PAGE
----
The report is an essential resource and tool for government officials, advocates, and those working to promote bicycling and walking.  This third biennial report reveals data including: bicycling and walking levels and demographics; bicycle and pedestrian safety; funding for bicycle and pedestrian projects; written policies on bicycling and walking; bicycle infrastructure; bike-transit integration; bicycling and walking education and encouragement activities; public health indicators; and the economic impact of bicycling and walking.  The report is full of data tables and graphs that show how your state or city stacks up, and provides unprecedented statistics to help support your case for increasing safe bicycling and walking in your community.  It was funded by the Centers for Disease Control and Prevention and made possible through the additional support of AARP and Planet Bike.

Main Conclusions:
The report shows that increasing bicycling and walking are goals that are clearly in the public interest.  Where bicycling and walking levels are higher, obesity, high blood pressure, and diabetes levels are lower.  Higher levels of bicycling and walking also coincide with increased bicycle and pedestrian safety and higher levels of physical activity.  Increasing bicycling and walking can help solve many serious problems facing our nation.  As this report indicates, many states and cities are making progress toward promoting safe access for bicyclists and pedestrians, but much more remains to be done.


Georgia Universities Awarded Competitive Grant for Transportation Research

January 19, 2012

U.S. Transportation Secretary Ray LaHood announced earlier this week a $77 million grant to 22 University Transportation Centers (UTCs) to advance research and education programs that address critical transportation challenges facing our nation. Among these competitive grant award winners is the Georgia Institute of Technology UTC, which will receive $3.5 million in federal funds. The UTCs, which are located throughout the United States, conduct research that directly supports the priorities of the U.S. Department of Transportation (DOT), and the participating universities are a critical part of our national transportation strategy. Georgia Tech leads a consortium of nine colleges and universities in Georgia, Alabama and Florida. Recent research at the Georgia Tech UTC has focused on transportation economics, freight operations, intelligent transportation systems and performance measurement.

DOT’s Research and Innovative Technology Administration (RITA), which administers the UTC program, used a competitive selection process to grant award winners. The centers will advance U.S. transportation technology and expertise in research, education, and technology transfer. Each one of the selected UTCs will receive a $3.5 million grant which they must match with funds from non-federal sources. The 22 UTCs selected are all consortia, involving a total of 121 different universities.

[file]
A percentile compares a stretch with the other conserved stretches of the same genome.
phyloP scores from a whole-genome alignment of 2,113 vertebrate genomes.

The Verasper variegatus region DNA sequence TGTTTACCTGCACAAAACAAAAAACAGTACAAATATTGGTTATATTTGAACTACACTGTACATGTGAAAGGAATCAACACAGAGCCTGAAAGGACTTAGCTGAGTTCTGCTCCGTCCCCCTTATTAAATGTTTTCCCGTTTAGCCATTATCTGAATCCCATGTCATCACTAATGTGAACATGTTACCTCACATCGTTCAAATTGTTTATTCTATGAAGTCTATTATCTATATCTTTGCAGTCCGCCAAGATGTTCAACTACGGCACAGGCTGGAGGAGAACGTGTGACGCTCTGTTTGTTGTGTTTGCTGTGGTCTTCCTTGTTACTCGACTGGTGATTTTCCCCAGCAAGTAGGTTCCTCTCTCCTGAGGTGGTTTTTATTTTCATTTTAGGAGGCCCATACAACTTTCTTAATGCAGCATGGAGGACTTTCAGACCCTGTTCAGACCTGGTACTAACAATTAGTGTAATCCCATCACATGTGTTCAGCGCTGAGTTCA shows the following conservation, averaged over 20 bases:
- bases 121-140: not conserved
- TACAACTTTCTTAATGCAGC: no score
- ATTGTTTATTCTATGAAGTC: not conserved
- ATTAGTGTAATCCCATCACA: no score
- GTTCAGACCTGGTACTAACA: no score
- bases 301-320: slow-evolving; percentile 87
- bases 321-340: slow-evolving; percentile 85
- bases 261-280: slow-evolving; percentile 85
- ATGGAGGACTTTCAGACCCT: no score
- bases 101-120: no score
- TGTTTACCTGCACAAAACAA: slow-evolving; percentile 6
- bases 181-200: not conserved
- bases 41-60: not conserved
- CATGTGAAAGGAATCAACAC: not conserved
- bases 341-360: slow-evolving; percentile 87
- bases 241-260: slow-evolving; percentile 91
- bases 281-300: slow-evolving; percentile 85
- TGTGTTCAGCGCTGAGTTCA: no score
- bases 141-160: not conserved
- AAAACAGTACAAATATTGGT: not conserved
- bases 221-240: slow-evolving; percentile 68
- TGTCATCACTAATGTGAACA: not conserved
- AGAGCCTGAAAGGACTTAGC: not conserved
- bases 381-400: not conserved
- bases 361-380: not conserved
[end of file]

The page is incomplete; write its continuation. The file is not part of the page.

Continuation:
UTCs work with regional, state and local transportation agencies to help find solutions to challenges that directly impact their communities and affect the efficiency of the nation’s transportation system. UTC projects are peer-reviewed and the results of their work are shared with the national transportation community to encourage greater progress through collaboration. The selected universities will research a wide range of transportation-related issues including shared rail corridors, innovations in multimodal freight and infrastructure, bridge inspection methods, and reducing roadway fatalities and injuries.


EPA Launches Greenhouse Gas Visualization Tool

January 13, 2012

Here’s some interesting news about visualization for point source air pollution from the Environmental Protection Agency.  The Atlanta region is a federally designated nonattainment area for certain forms of air pollution. As such, ARC tracks mobile source emissions (as estimated from the implementation of the Regional Transportation Plan) in order to meet requirements set forth in the Clean Air Act. Visit ARC’s air quality page for more information about the various types of air pollution and regional air quality planning efforts.

WASHINGTON – For the first time, comprehensive greenhouse gas (GHG) data reported directly from large facilities and suppliers across the country are now easily accessible to the public through EPA’s GHG Reporting Program. The 2010 GHG data released today includes public information from facilities in nine industry groups that directly emit large quantities of GHGs, as well as suppliers of certain fossil fuels.

“Thanks to strong collaboration and feedback from industry, states and other organizations, today we have a transparent, powerful data resource available to the public,” said Gina McCarthy, assistant administrator for EPA’s Office of Air and Radiation. “The GHG Reporting Program data provides a critical tool for businesses and other innovators to find cost- and fuel-saving efficiencies that reduce greenhouse gas emissions, and foster technologies to protect public health and the environment.”

EPA’s online data publication tool allows users to view and sort GHG data for calendar year 2010 from over 6,700 facilities in a variety of ways—including by facility, location, industrial sector, and the type of GHG emitted. This information can be used by communities to identify nearby sources of GHGs, help businesses compare and track emissions, and provide information to state and local governments.